A weekend at Erindi

A huge elephant by the Camp Elephant watering hole

One of our best friends from Muscat came to visit us, and we decided to go check out Erindi Private Game Reserve. Just about everyone in Windhoek told us Erindi is absolutely amazing, and (spoiler alert) they were right!

There are two lodging options: Camp Elephant or Old Trader’s Lodge. At Camp Elephant, you can either tent camp or stay in a self-catering chalet. No matter which option you choose, I don’t think you can go wrong. The camping looks seriously nice: there are private flush toilets and showers, a refrigerator, hot water, grassy areas for your tent (grass!), picnic tables, and a kitchen sink. Coming from Oman where there was literally nothing if you didn’t bring it with you, the camping there is hardly even camping, other than the fact that you have to sleep in a tent.

Self-catering chalets

We booked the self-catering chalets since we weren’t sure if we’d have our camping gear or not. The chalets all border a watering hole and have two bedrooms, a bathroom, air conditioning, and a well-equipped kitchen with a microwave, toaster, and a two-burner stove. Then outside there’s a picnic table and two (two!) braai areas. It was awesome.

The front of the chalet, with a view of the watering hole and two braai spots

Watering hole and chalets at dusk

I can’t tell you much about Old Trader’s Lodge because Camp Elephant guests are “strictly forbidden from visiting Old Trader’s Lodge at all.” I’m guessing it’s fancy? I have no idea. I’m also curious about what must have happened to institute this ridiculous policy.

We visited Erindi on Thanksgiving weekend, so we decided to do a glamping Thanksgiving. We cooked all the food, except the turkey, on Wednesday and Thursday. We got the braai going as soon as we arrived, heated up everything else, and had a humongous feast. In hindsight, the fact that we thought we needed to bring additional food for Saturday night is laughable. We went home without having cooked some of the food we brought, and we never even had a chance to make s’mores. Oh well. Worse things have surely happened.

Thanksgiving desserts!

Sausages on the braai

On Saturday morning, E and I went on an early morning game drive while Nate stayed behind with M and slept in. The game drive was…. alright, I guess? It certainly wasn’t my favorite. There were a bunch of loud hungover people that arrived late, drank throughout the entire thing, wanted to wake up the lions, asked if you could hunt rhinoceros, watched youtube videos and video-chatted during the game drive, and asked the driver if he had more drinks. And the driver seemed hell-bent on driving through the tightest of spaces in an enormous safari vehicle. I sat in the middle to avoid getting swiped by thorny branches. He spent probably 10 minutes trying to drive over a tree. But we saw a male and female lion resting and then a cheetah family out on a hunt, so that was cool.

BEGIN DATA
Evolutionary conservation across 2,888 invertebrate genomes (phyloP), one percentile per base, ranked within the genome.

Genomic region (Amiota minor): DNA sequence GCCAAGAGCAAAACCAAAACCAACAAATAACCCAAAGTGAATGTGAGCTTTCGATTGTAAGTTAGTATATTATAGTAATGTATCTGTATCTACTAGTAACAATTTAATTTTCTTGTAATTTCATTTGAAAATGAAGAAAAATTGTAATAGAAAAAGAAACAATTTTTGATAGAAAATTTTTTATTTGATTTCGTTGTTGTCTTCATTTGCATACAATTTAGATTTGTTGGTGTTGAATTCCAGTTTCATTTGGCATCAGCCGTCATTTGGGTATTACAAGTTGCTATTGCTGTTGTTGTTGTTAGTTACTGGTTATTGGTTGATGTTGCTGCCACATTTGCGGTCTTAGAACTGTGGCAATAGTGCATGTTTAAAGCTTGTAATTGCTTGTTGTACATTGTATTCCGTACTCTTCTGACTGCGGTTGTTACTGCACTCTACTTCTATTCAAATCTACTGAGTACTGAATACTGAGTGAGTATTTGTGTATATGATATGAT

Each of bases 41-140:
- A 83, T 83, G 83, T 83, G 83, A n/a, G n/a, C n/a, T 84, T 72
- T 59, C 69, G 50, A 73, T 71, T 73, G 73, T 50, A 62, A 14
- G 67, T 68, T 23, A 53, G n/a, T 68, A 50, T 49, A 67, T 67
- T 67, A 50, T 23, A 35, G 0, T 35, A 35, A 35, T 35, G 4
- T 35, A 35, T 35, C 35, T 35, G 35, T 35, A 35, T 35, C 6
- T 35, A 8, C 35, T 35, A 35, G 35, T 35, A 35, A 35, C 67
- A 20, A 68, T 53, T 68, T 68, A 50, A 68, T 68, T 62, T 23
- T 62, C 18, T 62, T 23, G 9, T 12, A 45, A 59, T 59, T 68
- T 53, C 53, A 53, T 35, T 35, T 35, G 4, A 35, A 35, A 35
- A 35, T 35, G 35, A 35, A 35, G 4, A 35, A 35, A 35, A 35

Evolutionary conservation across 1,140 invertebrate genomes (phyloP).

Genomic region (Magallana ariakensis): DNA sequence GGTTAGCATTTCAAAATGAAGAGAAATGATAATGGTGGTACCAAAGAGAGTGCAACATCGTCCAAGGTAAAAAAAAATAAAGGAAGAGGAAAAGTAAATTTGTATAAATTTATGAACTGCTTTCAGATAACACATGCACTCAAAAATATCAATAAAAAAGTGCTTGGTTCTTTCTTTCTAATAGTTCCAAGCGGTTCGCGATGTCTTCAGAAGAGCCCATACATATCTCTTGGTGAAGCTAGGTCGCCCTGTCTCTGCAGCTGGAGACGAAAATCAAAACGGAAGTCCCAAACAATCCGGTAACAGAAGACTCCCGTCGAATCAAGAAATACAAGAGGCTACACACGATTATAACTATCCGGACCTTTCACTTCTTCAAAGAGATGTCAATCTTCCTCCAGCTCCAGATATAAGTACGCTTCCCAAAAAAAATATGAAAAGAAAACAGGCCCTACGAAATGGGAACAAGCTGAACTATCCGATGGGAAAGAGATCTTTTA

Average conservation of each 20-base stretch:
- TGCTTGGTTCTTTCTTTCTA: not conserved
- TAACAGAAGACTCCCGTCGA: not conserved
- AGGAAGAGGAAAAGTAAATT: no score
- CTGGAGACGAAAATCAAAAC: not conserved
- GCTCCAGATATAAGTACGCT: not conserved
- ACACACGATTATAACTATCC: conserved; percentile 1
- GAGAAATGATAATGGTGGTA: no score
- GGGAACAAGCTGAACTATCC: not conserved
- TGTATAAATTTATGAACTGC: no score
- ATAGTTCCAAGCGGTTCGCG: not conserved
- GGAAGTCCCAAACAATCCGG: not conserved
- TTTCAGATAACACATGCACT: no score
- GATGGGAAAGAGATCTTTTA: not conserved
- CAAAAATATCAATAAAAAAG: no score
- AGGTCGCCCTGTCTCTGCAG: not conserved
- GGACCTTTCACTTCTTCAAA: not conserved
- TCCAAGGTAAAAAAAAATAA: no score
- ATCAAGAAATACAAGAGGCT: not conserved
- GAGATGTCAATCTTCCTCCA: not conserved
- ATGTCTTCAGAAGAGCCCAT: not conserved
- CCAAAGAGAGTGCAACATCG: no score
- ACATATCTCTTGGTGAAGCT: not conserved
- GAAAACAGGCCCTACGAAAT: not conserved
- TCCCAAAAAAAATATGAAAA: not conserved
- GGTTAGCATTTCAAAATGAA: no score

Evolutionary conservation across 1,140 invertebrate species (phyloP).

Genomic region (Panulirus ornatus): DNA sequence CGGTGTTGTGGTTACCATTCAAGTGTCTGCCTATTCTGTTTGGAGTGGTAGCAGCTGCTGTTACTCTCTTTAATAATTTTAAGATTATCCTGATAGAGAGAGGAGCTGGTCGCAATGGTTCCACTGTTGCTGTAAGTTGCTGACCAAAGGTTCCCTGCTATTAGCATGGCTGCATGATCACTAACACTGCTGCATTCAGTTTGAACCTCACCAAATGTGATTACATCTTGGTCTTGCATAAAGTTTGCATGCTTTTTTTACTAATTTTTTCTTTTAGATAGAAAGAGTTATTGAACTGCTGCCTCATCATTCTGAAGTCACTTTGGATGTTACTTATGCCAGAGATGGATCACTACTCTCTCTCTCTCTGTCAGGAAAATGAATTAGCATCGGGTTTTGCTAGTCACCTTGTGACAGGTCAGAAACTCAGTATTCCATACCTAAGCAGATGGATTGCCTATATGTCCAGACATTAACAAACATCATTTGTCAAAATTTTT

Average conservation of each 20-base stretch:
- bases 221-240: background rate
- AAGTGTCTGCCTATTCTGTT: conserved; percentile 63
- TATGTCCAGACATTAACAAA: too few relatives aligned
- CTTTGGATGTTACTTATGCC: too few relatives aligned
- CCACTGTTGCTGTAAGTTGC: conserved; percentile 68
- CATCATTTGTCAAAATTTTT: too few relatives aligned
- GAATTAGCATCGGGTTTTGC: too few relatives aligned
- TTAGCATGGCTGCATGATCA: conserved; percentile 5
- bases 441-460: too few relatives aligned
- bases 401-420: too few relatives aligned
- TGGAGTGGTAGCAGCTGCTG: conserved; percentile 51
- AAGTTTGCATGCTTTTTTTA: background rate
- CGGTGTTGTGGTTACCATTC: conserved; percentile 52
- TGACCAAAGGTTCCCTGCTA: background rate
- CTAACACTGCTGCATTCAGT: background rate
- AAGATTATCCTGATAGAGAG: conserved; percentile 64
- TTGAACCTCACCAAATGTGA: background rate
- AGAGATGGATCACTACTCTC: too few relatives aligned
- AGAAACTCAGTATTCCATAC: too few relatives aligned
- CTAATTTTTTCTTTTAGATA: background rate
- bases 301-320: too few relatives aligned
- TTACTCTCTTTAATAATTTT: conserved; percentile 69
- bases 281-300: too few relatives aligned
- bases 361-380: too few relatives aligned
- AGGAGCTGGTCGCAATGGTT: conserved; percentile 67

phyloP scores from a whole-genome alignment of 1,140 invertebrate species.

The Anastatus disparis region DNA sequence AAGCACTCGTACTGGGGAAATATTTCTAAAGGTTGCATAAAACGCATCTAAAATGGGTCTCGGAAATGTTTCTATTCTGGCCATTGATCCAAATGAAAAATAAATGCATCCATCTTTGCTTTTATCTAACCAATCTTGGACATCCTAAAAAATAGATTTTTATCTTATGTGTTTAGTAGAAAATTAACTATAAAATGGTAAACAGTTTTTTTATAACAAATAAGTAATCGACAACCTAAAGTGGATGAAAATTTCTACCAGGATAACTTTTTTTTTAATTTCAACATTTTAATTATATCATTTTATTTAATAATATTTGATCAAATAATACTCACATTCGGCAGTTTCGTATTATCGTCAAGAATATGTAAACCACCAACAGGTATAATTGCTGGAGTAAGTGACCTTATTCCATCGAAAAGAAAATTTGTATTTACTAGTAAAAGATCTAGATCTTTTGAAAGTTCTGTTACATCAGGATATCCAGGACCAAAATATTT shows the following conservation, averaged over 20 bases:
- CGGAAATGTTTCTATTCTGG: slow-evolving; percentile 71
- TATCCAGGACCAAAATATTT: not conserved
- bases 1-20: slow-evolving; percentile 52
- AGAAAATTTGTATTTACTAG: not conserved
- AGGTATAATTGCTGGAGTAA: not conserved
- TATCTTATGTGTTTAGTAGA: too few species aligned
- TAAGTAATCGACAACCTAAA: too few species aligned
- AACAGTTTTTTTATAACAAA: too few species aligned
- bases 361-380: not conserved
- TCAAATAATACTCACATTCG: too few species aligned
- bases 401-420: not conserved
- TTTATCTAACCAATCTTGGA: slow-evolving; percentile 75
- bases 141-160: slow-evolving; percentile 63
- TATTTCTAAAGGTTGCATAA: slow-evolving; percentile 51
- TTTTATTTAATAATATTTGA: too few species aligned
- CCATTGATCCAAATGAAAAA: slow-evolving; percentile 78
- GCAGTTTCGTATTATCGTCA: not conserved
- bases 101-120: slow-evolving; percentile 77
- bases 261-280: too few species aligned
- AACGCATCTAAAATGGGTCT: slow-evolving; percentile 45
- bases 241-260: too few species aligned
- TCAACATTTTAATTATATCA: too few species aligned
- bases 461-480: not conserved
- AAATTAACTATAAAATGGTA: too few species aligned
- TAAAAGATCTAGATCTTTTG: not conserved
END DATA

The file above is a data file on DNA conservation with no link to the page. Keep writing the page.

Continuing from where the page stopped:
The next morning, Nate and E went on a game drive while I stayed behind with M. Their guide was awesome, super-knowledgeable about everything, and took them to see lots of lions (including cubs!). Plus there was the added bonus of no obnoxious passengers. So I guess the game drive tours at Erindi are a total and complete crapshoot.

Another option at Erindi is to do self-drive game drives. You have to stay on the road, so it’s unlikely that you’ll see any lions or large predators unless they literally cross the road right in front of you, but you’ll see lots of other neat stuff. We saw a lot of zebras, springbok, oryx, and giraffes. Plus some clusters of elephants and rhinos.

Since moving here I’ve discovered that I get carsick on the bumpy dirt roads (great timing, huh?) so Nate drove the first half and then I took over. I felt slightly better behind the wheel, but I need to buy some kind of medicine for next time.

The amount of wildlife visible from the chalets is awesome. Hippos and crocodiles live in the watering hole, and there’s no shortage of wildebeest, springbok, elephants and warthogs, plus a huge variety of birds. There are also scorpions and bat-sixed moths. A palm-sized scorpion wandered towards our picnic table while we were playing a board game outside after M went to bed. I shouted “Holy shit, a scorpion!!!” and I’ve never seen grown adults jump so quickly on top of a table.